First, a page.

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diesel prices continue to decline

Diesel down to $4, gasoline costs continue climb

March 12, 2024
The nationwide average for diesel costs across the U.S. reached $4.004 per gallon the week of March 11, while gas prices inflated 2 cents to $3.376 per gallon.

Since a sharp increase in diesel prices about a month ago, trucking's main fuel costs have mostly shrank as winter winds down, according to the U.S. Energy Information Administration. For the fourth week in a row, the U.S. average for on-highway diesel pump prices fell about one cent to $4.004 per gallon, which is 24 cents less than this time last year.

While the price shifts for diesel remained small, one of the few regions with an increase was the West Coast (without California), which went up a penny to $4.166 per gallon. Otherwise, diesel pump prices dropped from less than a cent to 4 cents across major U.S. regions. 

The West Coast (with California) and the Midwest saw the smallest price drops of less than a cent, reaching $4.651 and $3.913 per gallon, respectively. Meanwhile, the Lower Atlantic subregion experienced diesel price drops of 4 cents to $4.033, and the East Coast overall saw diesel costs decrease 3 cents to $4.120.

As has been relatively consistent for the past several months, the Gulf Coast is still the cheapest place to purchase diesel fuel at $3.702 per gallon, while California is still the most expensive at $5.207.

See also: Akin: Five strategies to cut fuel expenses

In comparison, the AAA motor club logged its nationwide diesel price average at $4.033 per gallon, 3 cents more expensive than the EIA and 2 cents more expensive than last week’s average of $4.050. However, the AAA’s average is 32 cents cheaper than this time last year, which reached $4.357 per gallon.

Gasoline prices continue steady rise to $3.376 per gal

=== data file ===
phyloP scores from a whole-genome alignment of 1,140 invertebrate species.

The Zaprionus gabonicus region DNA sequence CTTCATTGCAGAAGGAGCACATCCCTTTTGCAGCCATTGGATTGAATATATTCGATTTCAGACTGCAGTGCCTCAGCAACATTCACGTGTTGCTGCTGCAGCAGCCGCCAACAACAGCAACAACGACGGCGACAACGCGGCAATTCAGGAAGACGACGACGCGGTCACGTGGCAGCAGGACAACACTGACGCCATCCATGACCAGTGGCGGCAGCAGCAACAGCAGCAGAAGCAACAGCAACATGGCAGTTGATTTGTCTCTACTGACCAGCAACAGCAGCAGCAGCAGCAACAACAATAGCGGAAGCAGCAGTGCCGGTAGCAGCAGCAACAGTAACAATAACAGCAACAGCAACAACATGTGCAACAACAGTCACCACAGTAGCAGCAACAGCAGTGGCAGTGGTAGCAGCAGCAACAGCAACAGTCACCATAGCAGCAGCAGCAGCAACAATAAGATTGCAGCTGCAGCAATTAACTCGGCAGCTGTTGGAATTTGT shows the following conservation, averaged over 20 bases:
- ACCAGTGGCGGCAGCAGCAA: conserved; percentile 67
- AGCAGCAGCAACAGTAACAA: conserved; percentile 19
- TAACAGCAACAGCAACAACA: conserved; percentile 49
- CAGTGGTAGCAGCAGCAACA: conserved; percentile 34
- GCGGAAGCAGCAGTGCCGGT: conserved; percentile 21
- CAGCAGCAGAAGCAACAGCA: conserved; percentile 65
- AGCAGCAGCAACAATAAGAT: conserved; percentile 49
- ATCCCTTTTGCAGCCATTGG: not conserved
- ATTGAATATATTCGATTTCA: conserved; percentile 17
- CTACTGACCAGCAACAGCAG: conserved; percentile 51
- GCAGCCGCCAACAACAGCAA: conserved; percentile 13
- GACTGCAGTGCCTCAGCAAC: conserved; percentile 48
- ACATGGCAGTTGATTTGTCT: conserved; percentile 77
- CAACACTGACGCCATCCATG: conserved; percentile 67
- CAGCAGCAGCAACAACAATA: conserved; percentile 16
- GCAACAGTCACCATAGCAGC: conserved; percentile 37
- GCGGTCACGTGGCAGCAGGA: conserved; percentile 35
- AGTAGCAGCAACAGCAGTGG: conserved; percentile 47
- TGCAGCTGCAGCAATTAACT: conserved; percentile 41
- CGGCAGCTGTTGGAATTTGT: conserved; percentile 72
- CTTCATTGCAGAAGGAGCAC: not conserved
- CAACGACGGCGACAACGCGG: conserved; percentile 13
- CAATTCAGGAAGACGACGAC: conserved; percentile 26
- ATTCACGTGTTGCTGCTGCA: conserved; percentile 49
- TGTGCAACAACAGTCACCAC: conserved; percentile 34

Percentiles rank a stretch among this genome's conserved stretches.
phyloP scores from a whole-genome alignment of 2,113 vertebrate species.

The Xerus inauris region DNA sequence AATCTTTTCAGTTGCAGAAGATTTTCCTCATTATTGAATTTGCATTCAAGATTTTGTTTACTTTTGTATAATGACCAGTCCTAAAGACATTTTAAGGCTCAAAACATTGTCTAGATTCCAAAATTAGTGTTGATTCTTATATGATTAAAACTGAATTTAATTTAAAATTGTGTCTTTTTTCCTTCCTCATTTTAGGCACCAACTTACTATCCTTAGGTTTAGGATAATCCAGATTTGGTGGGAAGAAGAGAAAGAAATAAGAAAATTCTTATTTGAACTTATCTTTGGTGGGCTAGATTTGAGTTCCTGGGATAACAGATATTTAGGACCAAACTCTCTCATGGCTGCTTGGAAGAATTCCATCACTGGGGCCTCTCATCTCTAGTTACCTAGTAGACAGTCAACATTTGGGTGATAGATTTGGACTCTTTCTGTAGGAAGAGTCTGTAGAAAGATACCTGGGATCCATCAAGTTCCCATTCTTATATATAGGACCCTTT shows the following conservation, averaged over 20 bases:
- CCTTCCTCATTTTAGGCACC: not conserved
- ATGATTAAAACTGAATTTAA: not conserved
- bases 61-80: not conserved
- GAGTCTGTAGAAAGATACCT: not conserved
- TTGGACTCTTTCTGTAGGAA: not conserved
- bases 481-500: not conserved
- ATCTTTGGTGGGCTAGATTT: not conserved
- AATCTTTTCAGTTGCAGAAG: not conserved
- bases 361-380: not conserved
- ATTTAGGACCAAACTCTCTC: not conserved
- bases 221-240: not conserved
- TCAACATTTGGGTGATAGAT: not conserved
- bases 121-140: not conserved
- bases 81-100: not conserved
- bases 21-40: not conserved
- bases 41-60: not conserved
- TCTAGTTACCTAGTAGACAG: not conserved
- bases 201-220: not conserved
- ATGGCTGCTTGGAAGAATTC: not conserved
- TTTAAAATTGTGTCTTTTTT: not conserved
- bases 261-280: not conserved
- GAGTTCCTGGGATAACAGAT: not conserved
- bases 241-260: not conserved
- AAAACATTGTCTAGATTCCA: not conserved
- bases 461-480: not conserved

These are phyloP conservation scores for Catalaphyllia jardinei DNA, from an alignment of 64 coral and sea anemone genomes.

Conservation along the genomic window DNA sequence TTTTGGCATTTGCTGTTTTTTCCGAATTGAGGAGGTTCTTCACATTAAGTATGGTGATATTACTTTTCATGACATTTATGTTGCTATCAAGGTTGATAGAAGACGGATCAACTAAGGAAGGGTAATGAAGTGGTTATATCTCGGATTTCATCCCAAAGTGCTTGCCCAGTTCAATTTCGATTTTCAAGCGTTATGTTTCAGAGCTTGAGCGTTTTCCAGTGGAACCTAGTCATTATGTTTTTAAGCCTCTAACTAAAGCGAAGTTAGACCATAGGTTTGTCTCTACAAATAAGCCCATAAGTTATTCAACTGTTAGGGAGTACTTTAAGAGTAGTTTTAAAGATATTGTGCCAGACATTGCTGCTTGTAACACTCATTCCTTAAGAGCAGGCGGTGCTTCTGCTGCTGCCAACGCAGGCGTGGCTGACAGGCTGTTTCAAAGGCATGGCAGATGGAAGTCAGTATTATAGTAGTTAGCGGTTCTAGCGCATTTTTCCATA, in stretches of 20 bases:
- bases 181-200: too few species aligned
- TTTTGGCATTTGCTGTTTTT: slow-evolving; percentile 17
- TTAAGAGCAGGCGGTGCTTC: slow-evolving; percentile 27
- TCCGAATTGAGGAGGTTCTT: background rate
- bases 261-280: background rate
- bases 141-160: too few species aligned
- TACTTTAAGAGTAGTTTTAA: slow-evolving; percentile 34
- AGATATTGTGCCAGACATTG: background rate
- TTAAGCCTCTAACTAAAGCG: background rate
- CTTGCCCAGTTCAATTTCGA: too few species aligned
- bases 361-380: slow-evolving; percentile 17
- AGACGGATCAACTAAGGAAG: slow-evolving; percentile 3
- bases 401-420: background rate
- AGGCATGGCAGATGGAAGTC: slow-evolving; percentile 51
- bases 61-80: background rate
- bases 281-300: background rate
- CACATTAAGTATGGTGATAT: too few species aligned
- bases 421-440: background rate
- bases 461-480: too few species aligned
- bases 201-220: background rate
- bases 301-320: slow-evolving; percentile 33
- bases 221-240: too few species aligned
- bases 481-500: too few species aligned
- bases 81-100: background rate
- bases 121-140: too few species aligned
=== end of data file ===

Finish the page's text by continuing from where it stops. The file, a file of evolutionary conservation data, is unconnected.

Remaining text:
Regular gas prices across the U.S. have continued their rise, with the EIA logging this week’s gas costs at $3.376 per gallon. This is 2 cents more expensive than last week but 8 cents lower than a week ago.

Gas prices across the country also increased, except in the Central Atlantic subregion and the Gulf Coast. Central Atlantic subregion’s gas costs $3.332 per gallon on March 11, just 1 cent less than last week, while the Gulf Coast’s prices sit at $2.945 per gallon, which is less than a cent cheaper than the week before.

Otherwise, gas prices went up between 1 and 9 cents across the country. The smallest rise was in the Midwest, which increased 1 cent to $3.287 per gallon, and the most in the West Coast without California, which rose 9 cents to $3.862 per gallon. In particular, the Lower Atlantic subregion has more expensive gas prices than last week and last year, at $3.241 by 5 cents and less than a cent, respectively.

The Gulf Coast is still the cheapest place for gas and the only region with prices under $3 as of this report, at $2.945 per gallon. California, meanwhile, is still the most expensive, at $4.693 per gallon, 4 cents higher than last week.

The AAA motor club’s average for gasoline is very close to the EIA’s at $3.397, 4 cents higher than last week and 8 cents lower than the club’s records for this time last year, which reached $3.474.

According to a press release from the organization, gas prices have likely continued to rise due to a rise in cost for oil, where the price per barrel is close to $80 and $10 more than a few months ago. However, these cost increases at the pump are normal for this time of year, AAA spokesperson Andrew Gross noted, as fuel demands increase as the weather warms.

About the Author

Alex Keenan

Alex Keenan is an associate editor for Endeavor's Commercial Vehicle Group, which includes FleetOwner magazine. She has written on a variety of topics for the past several years and recently joined the transportation industry, reviewing content covering technician challenges and breaking industry news. She holds a bachelor's degree in English from Colorado State University in Fort Collins, Colorado. 

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